Thursday, February 21, 2013
These are part of multiple ongoing projects about farms in upstate New York. Some photos were published a while back alongside a brilliant audio piece by Aurora Almendral on WNYC. Many of these were taken before Christmas but have been sitting around neglected until now, the slow and cold season. Time to organize catalogs, rework websites and find those hidden missing gems.
Posted by Courtney Dudley at 10:51 AM
Friday, February 8, 2013
“...the secret of the Great Stories is that they have no secrets. The Great Stories are the ones you have heard and want to hear again. The ones you can enter anywhere and inhabit comfortably. They don’t deceive you with thrills and trick endings. They don’t surprise you with the unforeseen. They are as familiar as the house you live in. Or the smell of your lover’s skin. You know how they end, yet you listen as though you don’t. In the way that although you know that one day you will die, you live as though you won’t. In the Great Stories you know who lives, who dies, who finds love, who doesn’t. And yet you want to know again. That is their mystery and their magic.” ― Arundhati Roy, The God of Small Things
Posted by Courtney Dudley at 1:35 PM
Thursday, July 26, 2012
Thursday, May 24, 2012
I've begun working on a project about the farmers that supply the NYC greenmarkets. I've only just scratched the surface but I've already met some of the most lovely people. Ingie and Tema Kjarval, (photos 2 and 3) of Spring Lake Farm raise pastured pork and beef (4) and sell it at markets all over the city. Anna Janiszewsk's dad, John, (5) raises tilapia in a giant tank and filters the water through the plants in the greenhouse and back into the tank. Dr. Ken Jaffe of Slope Farms (7) raises beef and is doing amazing research on the overuse of antibiotics in livestock amongst other things.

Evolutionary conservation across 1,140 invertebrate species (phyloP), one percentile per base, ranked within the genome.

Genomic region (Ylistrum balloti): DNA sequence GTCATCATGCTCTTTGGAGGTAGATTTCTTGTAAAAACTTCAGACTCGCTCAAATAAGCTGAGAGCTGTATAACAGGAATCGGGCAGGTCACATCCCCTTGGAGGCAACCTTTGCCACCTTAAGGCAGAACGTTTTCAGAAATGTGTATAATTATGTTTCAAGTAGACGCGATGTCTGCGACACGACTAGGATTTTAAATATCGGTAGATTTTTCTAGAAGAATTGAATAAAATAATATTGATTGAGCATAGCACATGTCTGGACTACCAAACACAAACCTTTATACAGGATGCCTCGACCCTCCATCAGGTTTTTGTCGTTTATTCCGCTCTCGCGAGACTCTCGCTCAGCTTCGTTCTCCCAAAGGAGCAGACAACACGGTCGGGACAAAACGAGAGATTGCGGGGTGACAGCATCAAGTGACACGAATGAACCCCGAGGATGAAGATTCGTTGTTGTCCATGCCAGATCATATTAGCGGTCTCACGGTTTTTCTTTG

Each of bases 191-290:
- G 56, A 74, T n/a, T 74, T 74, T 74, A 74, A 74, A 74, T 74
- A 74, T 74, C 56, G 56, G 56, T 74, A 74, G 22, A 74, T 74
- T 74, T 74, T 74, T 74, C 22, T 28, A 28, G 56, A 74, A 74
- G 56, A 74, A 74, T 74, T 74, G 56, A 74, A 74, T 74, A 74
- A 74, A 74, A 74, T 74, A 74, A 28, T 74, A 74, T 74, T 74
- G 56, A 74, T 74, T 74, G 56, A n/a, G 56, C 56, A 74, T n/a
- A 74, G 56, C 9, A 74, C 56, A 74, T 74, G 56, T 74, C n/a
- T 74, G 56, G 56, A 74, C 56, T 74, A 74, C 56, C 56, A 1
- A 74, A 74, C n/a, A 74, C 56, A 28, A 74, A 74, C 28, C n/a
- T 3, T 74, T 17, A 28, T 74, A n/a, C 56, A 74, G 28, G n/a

It's amazing to see how these farmers create a space where livestock essentially feed themselves; they eat grass, they poop and fertilize the pasture, they move to another field, the grass grows back in the previous pasture and the cycle goes on. It's a completely natural process compared to the big system of feedlot farms that use chemical fertilizers, antibiotics and tons of fuel. Plus, it all happens within a few hours of New York City. It makes sense to me that we should support the resources we have nearby and keep money flowing in a local market instead of buying meat and having no idea where it came from, whats in it or how it got here.
Posted by Courtney Dudley at 9:53 AM